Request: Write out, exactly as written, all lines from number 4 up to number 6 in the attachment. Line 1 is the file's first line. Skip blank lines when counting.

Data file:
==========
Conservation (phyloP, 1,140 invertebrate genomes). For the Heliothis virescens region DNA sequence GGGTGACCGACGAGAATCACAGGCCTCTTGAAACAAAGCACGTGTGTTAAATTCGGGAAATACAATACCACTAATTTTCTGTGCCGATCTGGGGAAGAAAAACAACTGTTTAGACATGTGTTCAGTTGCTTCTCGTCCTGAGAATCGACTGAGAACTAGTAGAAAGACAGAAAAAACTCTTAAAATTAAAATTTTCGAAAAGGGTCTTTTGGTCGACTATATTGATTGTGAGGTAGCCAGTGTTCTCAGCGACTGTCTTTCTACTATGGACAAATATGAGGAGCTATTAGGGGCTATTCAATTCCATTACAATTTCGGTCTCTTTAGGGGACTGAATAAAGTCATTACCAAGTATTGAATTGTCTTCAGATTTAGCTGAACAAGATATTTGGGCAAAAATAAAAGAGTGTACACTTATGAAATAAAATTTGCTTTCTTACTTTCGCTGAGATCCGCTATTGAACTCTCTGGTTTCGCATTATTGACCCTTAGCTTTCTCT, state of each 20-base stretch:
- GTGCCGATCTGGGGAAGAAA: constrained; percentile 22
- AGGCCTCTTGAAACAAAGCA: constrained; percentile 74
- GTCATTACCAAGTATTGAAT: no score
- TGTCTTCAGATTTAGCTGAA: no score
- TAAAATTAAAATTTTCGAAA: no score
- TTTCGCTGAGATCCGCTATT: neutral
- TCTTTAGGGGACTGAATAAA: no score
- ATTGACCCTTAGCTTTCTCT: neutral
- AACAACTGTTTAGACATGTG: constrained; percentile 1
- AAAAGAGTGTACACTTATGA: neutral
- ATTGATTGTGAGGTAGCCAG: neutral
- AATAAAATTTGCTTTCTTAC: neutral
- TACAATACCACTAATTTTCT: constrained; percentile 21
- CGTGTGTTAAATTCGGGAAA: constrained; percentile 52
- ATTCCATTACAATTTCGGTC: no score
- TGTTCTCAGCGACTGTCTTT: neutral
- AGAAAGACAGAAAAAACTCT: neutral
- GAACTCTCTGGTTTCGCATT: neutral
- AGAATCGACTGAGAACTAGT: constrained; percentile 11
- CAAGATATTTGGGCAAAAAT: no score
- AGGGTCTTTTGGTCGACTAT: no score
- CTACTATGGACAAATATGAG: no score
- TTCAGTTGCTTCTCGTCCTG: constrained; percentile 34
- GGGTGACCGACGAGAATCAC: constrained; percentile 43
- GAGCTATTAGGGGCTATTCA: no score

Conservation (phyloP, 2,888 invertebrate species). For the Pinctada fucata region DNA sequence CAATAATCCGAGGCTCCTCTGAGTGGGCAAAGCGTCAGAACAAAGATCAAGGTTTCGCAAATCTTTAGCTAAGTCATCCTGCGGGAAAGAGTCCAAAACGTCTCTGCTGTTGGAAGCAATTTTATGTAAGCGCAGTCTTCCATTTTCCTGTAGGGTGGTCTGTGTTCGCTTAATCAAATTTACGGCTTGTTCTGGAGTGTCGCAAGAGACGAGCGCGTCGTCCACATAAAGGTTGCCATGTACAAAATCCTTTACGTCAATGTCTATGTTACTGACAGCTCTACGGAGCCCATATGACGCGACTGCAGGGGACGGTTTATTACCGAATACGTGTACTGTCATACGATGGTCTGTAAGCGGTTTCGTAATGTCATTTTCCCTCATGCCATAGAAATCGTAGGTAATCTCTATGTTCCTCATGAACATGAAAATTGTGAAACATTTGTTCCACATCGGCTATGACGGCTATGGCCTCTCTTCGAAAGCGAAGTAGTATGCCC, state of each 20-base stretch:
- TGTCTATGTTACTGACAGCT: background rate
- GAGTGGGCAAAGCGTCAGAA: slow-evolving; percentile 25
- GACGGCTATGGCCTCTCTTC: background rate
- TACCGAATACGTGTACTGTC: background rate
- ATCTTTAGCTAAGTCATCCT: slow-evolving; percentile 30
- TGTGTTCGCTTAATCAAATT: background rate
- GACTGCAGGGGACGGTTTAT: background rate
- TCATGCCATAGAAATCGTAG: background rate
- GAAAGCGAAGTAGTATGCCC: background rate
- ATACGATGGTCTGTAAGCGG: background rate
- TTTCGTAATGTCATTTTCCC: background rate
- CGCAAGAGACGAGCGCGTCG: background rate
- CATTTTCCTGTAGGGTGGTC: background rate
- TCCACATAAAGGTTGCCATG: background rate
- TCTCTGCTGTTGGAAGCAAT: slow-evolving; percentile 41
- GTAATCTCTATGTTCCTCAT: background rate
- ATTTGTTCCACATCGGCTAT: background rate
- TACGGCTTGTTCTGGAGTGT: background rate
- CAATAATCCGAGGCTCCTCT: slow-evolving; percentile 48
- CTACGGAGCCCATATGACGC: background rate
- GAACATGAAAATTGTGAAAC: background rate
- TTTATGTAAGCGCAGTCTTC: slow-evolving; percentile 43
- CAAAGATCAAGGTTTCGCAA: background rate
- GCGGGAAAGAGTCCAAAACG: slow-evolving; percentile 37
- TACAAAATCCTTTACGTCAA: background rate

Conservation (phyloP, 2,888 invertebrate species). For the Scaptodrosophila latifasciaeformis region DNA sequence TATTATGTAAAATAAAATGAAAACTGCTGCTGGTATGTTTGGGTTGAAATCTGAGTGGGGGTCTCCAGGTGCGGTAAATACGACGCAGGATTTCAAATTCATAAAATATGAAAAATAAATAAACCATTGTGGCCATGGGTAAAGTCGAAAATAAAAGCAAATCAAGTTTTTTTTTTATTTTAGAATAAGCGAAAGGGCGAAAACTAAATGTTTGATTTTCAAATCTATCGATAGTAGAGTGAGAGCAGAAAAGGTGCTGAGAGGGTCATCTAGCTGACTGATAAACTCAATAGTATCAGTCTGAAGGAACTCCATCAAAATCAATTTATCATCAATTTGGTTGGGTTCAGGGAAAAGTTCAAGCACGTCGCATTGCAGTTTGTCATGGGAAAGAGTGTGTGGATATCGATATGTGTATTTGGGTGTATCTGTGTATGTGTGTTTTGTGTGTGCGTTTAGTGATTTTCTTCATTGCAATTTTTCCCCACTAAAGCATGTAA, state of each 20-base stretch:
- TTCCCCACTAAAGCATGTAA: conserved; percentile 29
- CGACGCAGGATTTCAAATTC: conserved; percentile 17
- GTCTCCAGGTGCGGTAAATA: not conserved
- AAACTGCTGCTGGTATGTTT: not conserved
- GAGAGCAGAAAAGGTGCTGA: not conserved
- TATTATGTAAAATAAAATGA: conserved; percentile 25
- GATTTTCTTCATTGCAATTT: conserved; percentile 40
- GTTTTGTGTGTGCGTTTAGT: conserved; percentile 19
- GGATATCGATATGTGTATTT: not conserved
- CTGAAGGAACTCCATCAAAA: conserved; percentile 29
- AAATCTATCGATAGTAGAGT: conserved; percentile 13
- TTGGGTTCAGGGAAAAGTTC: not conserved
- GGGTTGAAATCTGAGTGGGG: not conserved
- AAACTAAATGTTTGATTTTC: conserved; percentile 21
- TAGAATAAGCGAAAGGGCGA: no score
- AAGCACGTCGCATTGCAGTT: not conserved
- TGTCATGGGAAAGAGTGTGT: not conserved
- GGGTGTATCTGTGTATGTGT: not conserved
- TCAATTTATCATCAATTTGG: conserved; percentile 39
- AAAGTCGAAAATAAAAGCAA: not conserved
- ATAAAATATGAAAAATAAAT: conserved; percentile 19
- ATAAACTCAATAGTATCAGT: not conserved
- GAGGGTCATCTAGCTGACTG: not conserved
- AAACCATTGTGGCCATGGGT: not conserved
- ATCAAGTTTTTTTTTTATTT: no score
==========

- GTCATTACCAAGTATTGAAT: no score
- TGTCTTCAGATTTAGCTGAA: no score
- TAAAATTAAAATTTTCGAAA: no score